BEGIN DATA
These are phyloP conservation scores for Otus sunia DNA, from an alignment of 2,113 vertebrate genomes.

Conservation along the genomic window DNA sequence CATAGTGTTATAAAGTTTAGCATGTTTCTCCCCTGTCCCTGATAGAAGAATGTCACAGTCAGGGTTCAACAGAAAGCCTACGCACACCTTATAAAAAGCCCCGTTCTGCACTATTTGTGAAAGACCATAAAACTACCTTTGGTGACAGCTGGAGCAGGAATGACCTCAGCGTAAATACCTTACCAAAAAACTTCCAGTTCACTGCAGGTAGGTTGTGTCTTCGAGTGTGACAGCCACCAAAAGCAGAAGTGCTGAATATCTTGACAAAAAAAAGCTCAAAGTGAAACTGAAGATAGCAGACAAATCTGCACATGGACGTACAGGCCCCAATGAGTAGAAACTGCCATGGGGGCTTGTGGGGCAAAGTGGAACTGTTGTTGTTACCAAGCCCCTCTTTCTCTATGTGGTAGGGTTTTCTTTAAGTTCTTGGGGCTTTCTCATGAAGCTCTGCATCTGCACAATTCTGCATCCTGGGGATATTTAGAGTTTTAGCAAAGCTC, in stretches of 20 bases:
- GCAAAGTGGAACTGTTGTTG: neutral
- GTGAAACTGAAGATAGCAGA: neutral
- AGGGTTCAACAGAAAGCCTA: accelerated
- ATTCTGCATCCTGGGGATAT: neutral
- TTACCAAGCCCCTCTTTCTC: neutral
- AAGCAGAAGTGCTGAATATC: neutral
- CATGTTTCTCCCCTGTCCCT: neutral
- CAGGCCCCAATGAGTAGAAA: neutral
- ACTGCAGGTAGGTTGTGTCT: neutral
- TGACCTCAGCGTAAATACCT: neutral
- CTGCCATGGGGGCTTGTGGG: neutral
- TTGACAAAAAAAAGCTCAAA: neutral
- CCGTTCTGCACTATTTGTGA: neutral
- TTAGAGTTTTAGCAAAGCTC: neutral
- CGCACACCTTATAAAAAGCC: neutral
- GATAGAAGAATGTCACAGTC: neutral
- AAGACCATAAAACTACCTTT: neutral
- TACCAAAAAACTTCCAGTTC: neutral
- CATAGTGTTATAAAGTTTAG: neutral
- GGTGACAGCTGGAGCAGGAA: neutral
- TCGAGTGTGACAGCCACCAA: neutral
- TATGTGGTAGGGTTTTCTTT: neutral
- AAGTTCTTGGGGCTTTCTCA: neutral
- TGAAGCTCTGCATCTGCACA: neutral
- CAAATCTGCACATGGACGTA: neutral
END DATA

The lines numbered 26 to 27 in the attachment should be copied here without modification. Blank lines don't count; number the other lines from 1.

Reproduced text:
- TGAAGCTCTGCATCTGCACA: neutral
- CAAATCTGCACATGGACGTA: neutral